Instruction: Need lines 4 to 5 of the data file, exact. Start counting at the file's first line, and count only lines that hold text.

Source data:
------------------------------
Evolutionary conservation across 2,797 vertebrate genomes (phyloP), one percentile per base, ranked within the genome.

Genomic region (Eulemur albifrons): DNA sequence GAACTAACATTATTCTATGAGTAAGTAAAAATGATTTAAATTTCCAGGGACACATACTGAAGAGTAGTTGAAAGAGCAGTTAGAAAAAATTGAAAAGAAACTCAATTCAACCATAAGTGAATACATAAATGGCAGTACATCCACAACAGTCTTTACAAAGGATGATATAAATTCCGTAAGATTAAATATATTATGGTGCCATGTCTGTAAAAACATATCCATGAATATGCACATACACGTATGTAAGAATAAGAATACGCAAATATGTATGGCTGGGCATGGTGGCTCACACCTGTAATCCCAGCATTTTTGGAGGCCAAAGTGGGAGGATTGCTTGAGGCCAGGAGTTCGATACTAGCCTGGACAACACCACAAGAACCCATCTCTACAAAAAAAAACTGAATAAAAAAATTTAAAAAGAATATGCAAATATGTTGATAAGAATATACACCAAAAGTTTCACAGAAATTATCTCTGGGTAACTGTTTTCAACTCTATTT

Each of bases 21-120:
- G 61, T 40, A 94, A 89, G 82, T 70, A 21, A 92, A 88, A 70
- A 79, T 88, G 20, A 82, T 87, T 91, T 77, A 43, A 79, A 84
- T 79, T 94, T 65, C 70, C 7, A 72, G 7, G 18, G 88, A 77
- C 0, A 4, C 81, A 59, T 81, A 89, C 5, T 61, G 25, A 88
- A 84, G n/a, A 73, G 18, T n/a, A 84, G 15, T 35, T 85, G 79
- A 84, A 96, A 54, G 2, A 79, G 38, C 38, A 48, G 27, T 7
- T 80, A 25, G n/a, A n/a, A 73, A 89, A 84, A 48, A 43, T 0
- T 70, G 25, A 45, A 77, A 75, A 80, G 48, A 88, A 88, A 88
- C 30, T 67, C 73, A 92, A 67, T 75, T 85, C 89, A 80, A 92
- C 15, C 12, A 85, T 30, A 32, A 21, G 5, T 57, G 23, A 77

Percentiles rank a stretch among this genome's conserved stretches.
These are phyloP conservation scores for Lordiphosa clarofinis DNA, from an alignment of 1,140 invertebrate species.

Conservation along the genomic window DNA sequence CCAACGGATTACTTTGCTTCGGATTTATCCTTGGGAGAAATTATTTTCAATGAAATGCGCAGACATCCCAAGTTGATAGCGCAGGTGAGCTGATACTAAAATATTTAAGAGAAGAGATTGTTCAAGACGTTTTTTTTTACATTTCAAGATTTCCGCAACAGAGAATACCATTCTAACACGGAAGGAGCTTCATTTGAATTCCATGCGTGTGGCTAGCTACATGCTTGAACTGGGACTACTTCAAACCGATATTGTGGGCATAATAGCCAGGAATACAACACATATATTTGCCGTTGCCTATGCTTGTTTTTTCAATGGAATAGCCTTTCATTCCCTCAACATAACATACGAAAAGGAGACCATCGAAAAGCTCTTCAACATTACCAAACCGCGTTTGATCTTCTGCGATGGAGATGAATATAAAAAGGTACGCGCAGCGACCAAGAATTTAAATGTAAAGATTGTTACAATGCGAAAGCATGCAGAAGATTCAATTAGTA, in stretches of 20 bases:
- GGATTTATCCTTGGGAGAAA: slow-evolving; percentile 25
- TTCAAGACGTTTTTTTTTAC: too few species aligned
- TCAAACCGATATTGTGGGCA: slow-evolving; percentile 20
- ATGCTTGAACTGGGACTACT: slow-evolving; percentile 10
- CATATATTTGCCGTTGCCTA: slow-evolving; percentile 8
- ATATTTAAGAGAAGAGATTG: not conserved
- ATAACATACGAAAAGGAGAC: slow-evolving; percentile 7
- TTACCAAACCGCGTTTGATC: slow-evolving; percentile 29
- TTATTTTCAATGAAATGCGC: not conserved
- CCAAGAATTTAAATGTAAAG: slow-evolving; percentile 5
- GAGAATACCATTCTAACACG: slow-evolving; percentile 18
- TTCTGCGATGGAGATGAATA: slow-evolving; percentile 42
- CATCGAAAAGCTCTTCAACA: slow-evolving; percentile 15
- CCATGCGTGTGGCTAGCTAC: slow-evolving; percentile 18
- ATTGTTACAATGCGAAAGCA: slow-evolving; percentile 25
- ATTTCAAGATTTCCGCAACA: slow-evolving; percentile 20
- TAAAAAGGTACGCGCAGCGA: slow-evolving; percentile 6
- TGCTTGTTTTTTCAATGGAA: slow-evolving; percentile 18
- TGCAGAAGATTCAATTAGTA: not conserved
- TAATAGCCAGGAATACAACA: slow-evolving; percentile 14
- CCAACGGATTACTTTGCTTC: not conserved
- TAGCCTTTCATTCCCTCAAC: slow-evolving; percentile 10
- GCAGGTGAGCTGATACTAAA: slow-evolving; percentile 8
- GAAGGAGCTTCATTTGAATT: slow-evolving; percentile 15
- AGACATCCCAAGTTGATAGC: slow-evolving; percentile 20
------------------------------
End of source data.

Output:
- G 61, T 40, A 94, A 89, G 82, T 70, A 21, A 92, A 88, A 70
- A 79, T 88, G 20, A 82, T 87, T 91, T 77, A 43, A 79, A 84